By solving one tries to find a mathematical object that meets certain criteria. This chapter documents the functions that are available to help find solutions to specific types of problems.

Symbolic Solvers

Solve(eq, var)

solve an equation

Param eq:equation to solve
Param var:variable to solve for

This command tries to solve an equation. If {eq} does not contain the {==} operator, it is assumed that the user wants to solve $eq == 0$. The result is a list of equations of the form {var == value}, each representing a solution of the given equation. The {Where} operator can be used to substitute this solution in another expression. If the given equation {eq} does not have any solutions, or if {Solve} is unable to find any, then an empty list is returned. The current implementation is far from perfect. In particular, the user should keep the following points in mind:

OldSolve(eq, var)

old version of {Solve}

Param eq:single identity equation
Param var:single variable
Param eqlist:list of identity equations
Param varlist:list of variables

This is an older version of {Solve}. It is retained for two reasons. The first one is philosophical: it is good to have multiple algorithms available. The second reason is more practical: the newer version cannot handle systems of equations, but {OldSolve} can. This command tries to solve one or more equations. Use the first form to solve a single equation and the second one for systems of equations. The first calling sequence solves the equation “eq” for the variable “var”. Use the {==} operator to form the equation. The value of “var” which satisfies the equation, is returned. Note that only one solution is found and returned. To solve a system of equations, the second form should be used. It solves the system of equations contained in the list “eqlist” for the variables appearing in the list “varlist”. A list of results is returned, and each result is a list containing the values of the variables in “varlist”. Again, at most a single solution is returned. The task of solving a single equation is simply delegated to {SuchThat}. Multiple equations are solved recursively: firstly, an equation is sought in which one of the variables occurs exactly once; then this equation is solved with {SuchThat}; and finally the solution is substituted in the other equations by {Eliminate} decreasing the number of equations by one. This suffices for all linear equations and a large group of simple nonlinear equations.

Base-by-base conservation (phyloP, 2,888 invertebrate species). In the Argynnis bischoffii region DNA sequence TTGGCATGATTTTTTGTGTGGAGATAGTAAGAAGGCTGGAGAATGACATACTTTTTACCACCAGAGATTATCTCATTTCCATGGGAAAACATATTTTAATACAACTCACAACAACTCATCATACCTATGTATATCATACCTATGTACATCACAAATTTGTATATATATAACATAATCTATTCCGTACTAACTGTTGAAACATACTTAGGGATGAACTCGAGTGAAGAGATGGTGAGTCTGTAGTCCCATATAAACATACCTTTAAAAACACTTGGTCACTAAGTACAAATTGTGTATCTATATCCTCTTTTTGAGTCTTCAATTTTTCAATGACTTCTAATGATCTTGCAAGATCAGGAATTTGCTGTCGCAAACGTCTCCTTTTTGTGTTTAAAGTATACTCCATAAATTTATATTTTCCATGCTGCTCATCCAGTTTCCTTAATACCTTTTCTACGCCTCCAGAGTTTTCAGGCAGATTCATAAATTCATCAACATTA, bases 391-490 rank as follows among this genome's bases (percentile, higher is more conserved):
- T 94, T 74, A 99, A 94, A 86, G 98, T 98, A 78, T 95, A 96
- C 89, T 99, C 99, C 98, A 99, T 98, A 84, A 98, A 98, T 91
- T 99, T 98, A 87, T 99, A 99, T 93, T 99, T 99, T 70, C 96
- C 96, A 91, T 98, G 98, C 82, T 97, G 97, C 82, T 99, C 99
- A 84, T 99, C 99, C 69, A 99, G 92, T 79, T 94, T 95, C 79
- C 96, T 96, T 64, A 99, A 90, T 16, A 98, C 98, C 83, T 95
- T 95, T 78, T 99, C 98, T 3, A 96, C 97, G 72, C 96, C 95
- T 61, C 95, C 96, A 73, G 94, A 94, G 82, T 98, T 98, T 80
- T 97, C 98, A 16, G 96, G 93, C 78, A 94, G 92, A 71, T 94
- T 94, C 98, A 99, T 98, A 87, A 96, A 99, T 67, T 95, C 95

In> OldSolve(a+x*y==z,x)
Out> (z-a)/y;
In> OldSolve({a*x+y==0,x+z==0},{x,y})
Out> {{-z,z*a}};
This means that "x = (z-a)/y" is a solution of the first equation